Chaos is bred from the unexpected.

It's a derivative of unpreparedness.

And as much as the NBA has evolved into a player's league, as much as the entertainers that command the oohs and the aahs have control like never before, there is always room for chaos.

Even if we all thought the Damian Lillard trade was coming, we didn't know what form it would take. How many teams would be involved. Who those teams would be. Which players would be rushed to move their lives to new cities.

And so, when Lillard was sent to the Milwaukee Bucks in a three-team deal involving the Phoenix Suns on Wednesday afternoon, chaos ensued.

The Bucks?! I thought he only wanted to go to Miami? Everyone kept saying Miami or Toronto? What?!

The second stage of the chaos is an overwhelming sense of doom for about seven teams that actually have reason to care.

For the Bucks and their fans, it looks like:


For the four teams in the Western Conference that have genuine interest in this season's championship race and their fans, it looks like:

Eh, I'm not moved. We'll see them in the Finals.

For the three other teams in the Eastern Conference that have that same interest and their fans, it looks like:

Oh my god, our season is over before it begins. We can't compete with that.

Well, if you're the Heat and their fans, it looks more like:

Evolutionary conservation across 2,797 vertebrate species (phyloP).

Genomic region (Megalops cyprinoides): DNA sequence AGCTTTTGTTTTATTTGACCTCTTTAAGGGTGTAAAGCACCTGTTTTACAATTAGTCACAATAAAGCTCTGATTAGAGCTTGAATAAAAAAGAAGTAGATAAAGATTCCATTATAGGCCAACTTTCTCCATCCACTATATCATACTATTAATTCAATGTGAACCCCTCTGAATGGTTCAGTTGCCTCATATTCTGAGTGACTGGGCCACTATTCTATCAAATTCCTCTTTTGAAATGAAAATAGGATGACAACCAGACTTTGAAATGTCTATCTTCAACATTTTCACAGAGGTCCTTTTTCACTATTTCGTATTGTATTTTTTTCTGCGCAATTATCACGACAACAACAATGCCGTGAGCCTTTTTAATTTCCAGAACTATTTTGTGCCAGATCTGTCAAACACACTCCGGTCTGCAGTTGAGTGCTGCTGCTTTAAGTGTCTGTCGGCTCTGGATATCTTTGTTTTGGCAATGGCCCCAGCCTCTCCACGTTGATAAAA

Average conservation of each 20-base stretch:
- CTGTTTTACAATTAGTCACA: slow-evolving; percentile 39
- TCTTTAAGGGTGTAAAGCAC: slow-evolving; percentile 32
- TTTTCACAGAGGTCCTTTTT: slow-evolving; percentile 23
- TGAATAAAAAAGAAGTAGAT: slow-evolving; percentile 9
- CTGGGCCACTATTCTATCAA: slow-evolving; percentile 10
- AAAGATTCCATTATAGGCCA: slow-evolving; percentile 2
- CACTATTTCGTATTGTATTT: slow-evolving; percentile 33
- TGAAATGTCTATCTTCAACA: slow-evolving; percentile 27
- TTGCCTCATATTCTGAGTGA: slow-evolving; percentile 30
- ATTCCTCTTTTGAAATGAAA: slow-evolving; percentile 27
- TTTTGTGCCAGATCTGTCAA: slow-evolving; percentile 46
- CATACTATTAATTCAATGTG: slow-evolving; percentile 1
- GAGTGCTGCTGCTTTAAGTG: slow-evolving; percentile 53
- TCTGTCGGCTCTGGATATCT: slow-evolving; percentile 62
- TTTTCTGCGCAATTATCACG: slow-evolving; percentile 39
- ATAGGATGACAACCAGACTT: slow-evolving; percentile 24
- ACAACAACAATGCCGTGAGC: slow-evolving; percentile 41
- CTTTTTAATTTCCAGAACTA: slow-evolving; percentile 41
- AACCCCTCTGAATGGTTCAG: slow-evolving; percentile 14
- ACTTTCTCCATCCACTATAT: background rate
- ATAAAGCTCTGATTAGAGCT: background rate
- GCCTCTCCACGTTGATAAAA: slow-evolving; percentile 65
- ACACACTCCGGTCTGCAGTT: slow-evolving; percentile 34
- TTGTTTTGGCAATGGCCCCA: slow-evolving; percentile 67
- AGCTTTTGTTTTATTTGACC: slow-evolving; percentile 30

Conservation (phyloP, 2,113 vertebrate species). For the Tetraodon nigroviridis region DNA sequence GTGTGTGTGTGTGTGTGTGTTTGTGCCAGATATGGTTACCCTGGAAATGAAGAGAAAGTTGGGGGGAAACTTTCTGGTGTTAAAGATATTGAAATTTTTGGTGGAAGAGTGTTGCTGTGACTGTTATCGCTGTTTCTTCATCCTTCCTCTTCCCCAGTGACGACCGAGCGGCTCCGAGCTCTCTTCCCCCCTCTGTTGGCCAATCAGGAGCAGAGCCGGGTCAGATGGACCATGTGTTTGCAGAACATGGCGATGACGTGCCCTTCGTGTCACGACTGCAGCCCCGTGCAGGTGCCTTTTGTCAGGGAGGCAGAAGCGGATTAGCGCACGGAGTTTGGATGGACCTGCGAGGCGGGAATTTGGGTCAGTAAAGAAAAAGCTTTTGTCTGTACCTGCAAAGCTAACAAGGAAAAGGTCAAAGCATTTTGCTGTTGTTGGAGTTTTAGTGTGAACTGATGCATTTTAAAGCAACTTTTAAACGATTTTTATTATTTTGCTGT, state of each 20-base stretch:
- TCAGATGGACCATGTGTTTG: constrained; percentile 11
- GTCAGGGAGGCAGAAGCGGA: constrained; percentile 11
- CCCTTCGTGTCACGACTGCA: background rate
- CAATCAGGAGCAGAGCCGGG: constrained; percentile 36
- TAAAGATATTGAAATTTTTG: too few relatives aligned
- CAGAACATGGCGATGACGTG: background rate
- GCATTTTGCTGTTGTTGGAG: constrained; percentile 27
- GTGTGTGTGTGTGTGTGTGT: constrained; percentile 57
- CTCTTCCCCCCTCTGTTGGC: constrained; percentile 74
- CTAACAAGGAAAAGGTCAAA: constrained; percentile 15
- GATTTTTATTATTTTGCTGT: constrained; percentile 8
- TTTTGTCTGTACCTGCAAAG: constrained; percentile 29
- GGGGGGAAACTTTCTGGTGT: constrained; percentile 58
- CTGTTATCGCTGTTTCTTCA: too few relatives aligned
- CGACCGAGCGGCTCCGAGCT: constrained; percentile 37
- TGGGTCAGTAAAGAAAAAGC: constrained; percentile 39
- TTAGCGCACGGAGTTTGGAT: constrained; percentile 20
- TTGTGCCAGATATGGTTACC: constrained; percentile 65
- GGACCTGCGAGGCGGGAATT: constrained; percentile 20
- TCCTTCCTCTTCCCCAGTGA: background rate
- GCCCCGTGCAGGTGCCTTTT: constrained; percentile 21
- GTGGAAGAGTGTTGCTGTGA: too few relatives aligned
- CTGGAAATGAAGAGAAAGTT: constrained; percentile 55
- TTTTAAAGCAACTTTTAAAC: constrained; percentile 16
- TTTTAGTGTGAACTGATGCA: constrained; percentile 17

Bartender, can I get another?

We will never know just how much of a run the Sixers made at Lillard, but the rumor mill linked Philadelphia to Portland from the outset of the Blazers guard's trade request. It was inevitable; the Sixers rostered a disgruntled guard of their own. Lillard to Philadelphia would've been the quick pivot to maintaining the Sixers' promising chances of coming out of the East. The Sixers could send James Harden to the Los Angeles Clippers, the return from that leg of the deal joining whatever else Philadelphia sent out in Portland.

Everyone presumed that prized guard Tyrese Maxey would have to be the expense of doing business with Portland. The Sixers ran an airtight operation throughout all of it. Philadelphia told anyone who would listen - anyone - that Maxey was not available in trade conversations. They maintained that they think his ceiling knows no limits.

We can call their bluff if we so choose. One of the flashing indicators that they would've been interested if Lillard said the word was that they chose not to extend Maxey off of his rookie deal this offseason. But, Maxey remains a Sixer whether you want to call a bluff or not.